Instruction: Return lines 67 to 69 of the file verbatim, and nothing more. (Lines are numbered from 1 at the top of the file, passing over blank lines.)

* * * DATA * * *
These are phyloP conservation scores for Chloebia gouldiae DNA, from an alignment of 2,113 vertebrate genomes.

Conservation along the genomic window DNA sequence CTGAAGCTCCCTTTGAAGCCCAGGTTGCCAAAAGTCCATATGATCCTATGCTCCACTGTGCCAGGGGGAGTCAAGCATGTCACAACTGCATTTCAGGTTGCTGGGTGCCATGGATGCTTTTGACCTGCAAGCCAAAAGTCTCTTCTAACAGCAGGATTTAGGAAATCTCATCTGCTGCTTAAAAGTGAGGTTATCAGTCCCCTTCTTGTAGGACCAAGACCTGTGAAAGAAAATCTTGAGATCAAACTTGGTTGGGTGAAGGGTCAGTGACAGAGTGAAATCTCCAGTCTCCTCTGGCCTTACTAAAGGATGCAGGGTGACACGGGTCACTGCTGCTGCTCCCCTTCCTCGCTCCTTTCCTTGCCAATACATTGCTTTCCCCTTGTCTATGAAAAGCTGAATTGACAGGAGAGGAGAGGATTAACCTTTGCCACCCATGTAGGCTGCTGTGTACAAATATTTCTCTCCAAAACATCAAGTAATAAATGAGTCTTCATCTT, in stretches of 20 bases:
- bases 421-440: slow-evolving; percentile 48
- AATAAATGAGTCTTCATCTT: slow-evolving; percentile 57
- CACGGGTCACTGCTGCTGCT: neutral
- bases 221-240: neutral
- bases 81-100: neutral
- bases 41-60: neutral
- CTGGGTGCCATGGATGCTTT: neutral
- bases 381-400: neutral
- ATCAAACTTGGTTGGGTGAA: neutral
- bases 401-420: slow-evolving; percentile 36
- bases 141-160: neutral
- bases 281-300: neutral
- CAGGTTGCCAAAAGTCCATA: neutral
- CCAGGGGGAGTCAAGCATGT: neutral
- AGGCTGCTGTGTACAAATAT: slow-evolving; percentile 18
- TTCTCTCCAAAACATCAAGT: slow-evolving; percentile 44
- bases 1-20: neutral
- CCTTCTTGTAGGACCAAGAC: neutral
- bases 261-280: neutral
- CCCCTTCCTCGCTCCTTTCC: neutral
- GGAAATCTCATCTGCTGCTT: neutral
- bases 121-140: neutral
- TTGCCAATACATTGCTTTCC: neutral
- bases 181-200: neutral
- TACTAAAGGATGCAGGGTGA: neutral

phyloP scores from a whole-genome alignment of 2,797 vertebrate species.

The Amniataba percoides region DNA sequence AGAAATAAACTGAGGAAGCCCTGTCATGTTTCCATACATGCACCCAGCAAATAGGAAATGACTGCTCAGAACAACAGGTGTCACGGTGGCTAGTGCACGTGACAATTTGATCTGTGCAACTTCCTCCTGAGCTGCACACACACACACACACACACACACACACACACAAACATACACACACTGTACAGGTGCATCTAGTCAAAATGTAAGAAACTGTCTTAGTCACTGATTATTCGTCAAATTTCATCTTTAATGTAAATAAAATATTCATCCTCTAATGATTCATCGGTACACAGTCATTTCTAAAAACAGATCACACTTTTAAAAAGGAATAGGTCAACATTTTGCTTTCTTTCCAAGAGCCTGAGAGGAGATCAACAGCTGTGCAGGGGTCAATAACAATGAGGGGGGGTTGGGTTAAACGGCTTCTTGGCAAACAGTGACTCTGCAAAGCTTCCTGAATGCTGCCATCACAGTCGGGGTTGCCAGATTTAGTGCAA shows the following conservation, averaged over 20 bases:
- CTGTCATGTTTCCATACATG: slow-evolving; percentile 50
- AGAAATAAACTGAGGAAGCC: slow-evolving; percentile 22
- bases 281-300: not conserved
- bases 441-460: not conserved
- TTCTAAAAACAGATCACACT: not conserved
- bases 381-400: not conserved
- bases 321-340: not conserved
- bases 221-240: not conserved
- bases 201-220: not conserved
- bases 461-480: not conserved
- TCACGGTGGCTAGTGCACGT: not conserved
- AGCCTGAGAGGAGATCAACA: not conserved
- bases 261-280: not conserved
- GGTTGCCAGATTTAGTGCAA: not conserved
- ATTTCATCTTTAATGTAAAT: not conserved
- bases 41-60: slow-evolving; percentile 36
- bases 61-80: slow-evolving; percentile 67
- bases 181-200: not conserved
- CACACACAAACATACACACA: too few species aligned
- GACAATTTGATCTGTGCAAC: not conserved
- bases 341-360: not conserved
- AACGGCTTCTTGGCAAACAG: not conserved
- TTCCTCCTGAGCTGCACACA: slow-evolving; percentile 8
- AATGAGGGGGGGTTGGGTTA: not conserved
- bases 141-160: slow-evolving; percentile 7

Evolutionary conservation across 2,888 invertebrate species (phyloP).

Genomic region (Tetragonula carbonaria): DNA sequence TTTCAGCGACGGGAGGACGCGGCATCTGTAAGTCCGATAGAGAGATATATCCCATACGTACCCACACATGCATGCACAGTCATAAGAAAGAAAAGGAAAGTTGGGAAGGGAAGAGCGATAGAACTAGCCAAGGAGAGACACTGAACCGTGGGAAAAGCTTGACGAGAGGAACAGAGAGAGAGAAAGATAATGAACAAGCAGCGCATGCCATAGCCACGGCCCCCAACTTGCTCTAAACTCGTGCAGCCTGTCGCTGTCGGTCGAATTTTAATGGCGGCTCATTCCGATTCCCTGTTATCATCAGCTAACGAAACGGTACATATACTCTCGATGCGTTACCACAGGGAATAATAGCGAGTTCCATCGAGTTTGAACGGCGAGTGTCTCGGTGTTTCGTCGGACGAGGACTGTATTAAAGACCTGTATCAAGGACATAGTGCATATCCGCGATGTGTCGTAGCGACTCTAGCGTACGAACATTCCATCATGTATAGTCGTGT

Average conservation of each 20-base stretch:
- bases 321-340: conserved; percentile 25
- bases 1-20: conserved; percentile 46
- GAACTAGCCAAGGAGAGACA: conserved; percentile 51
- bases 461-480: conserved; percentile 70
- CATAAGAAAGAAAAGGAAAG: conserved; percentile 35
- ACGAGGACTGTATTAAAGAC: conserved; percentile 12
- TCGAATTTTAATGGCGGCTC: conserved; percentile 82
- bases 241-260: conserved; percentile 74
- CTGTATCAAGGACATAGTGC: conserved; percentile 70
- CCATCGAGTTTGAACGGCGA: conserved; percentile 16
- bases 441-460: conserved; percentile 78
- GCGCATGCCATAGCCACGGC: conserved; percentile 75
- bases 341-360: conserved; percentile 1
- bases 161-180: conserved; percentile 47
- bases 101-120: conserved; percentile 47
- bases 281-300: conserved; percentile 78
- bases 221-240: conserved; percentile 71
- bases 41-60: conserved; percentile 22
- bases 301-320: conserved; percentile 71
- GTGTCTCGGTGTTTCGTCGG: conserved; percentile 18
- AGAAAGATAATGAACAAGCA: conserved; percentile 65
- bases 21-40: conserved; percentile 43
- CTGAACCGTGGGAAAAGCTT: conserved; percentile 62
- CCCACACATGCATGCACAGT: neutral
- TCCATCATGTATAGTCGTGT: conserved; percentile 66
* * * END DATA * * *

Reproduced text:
- CCATCGAGTTTGAACGGCGA: conserved; percentile 16
- bases 441-460: conserved; percentile 78
- GCGCATGCCATAGCCACGGC: conserved; percentile 75